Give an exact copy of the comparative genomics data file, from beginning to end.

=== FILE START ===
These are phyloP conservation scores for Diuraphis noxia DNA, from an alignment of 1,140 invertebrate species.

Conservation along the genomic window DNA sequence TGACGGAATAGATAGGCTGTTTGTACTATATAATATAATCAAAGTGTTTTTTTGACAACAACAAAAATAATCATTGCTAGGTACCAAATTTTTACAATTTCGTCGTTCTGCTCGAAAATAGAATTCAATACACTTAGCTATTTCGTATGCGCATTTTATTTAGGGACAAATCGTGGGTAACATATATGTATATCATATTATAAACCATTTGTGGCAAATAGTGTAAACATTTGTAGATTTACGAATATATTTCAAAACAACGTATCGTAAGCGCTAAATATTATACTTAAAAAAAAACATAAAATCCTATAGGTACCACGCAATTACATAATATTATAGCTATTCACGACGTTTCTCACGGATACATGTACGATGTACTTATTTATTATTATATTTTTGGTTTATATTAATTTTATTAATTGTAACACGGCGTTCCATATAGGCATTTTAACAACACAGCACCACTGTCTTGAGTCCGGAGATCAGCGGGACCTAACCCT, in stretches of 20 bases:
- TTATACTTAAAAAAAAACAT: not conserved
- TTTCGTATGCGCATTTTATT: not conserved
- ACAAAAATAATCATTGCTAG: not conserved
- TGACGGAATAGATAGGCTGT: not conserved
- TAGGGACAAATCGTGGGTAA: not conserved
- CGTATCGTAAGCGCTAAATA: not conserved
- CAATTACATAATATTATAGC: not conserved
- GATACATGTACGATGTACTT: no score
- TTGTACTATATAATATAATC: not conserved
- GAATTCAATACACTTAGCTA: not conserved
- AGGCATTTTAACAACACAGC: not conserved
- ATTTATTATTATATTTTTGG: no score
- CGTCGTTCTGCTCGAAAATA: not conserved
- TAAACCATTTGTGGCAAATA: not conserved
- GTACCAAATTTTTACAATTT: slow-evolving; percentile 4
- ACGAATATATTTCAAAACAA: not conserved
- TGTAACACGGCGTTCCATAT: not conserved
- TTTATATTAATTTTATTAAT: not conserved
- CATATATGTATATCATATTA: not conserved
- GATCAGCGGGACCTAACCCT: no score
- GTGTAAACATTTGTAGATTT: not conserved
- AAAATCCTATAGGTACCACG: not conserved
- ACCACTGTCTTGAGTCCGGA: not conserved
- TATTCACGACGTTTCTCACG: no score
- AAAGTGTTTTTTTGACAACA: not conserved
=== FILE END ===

These are phyloP conservation scores for Diuraphis noxia DNA, from an alignment of 1,140 invertebrate species.

Conservation along the genomic window DNA sequence TGACGGAATAGATAGGCTGTTTGTACTATATAATATAATCAAAGTGTTTTTTTGACAACAACAAAAATAATCATTGCTAGGTACCAAATTTTTACAATTTCGTCGTTCTGCTCGAAAATAGAATTCAATACACTTAGCTATTTCGTATGCGCATTTTATTTAGGGACAAATCGTGGGTAACATATATGTATATCATATTATAAACCATTTGTGGCAAATAGTGTAAACATTTGTAGATTTACGAATATATTTCAAAACAACGTATCGTAAGCGCTAAATATTATACTTAAAAAAAAACATAAAATCCTATAGGTACCACGCAATTACATAATATTATAGCTATTCACGACGTTTCTCACGGATACATGTACGATGTACTTATTTATTATTATATTTTTGGTTTATATTAATTTTATTAATTGTAACACGGCGTTCCATATAGGCATTTTAACAACACAGCACCACTGTCTTGAGTCCGGAGATCAGCGGGACCTAACCCT, in stretches of 20 bases:
- TTATACTTAAAAAAAAACAT: not conserved
- TTTCGTATGCGCATTTTATT: not conserved
- ACAAAAATAATCATTGCTAG: not conserved
- TGACGGAATAGATAGGCTGT: not conserved
- TAGGGACAAATCGTGGGTAA: not conserved
- CGTATCGTAAGCGCTAAATA: not conserved
- CAATTACATAATATTATAGC: not conserved
- GATACATGTACGATGTACTT: no score
- TTGTACTATATAATATAATC: not conserved
- GAATTCAATACACTTAGCTA: not conserved
- AGGCATTTTAACAACACAGC: not conserved
- ATTTATTATTATATTTTTGG: no score
- CGTCGTTCTGCTCGAAAATA: not conserved
- TAAACCATTTGTGGCAAATA: not conserved
- GTACCAAATTTTTACAATTT: slow-evolving; percentile 4
- ACGAATATATTTCAAAACAA: not conserved
- TGTAACACGGCGTTCCATAT: not conserved
- TTTATATTAATTTTATTAAT: not conserved
- CATATATGTATATCATATTA: not conserved
- GATCAGCGGGACCTAACCCT: no score
- GTGTAAACATTTGTAGATTT: not conserved
- AAAATCCTATAGGTACCACG: not conserved
- ACCACTGTCTTGAGTCCGGA: not conserved
- TATTCACGACGTTTCTCACG: no score
- AAAGTGTTTTTTTGACAACA: not conserved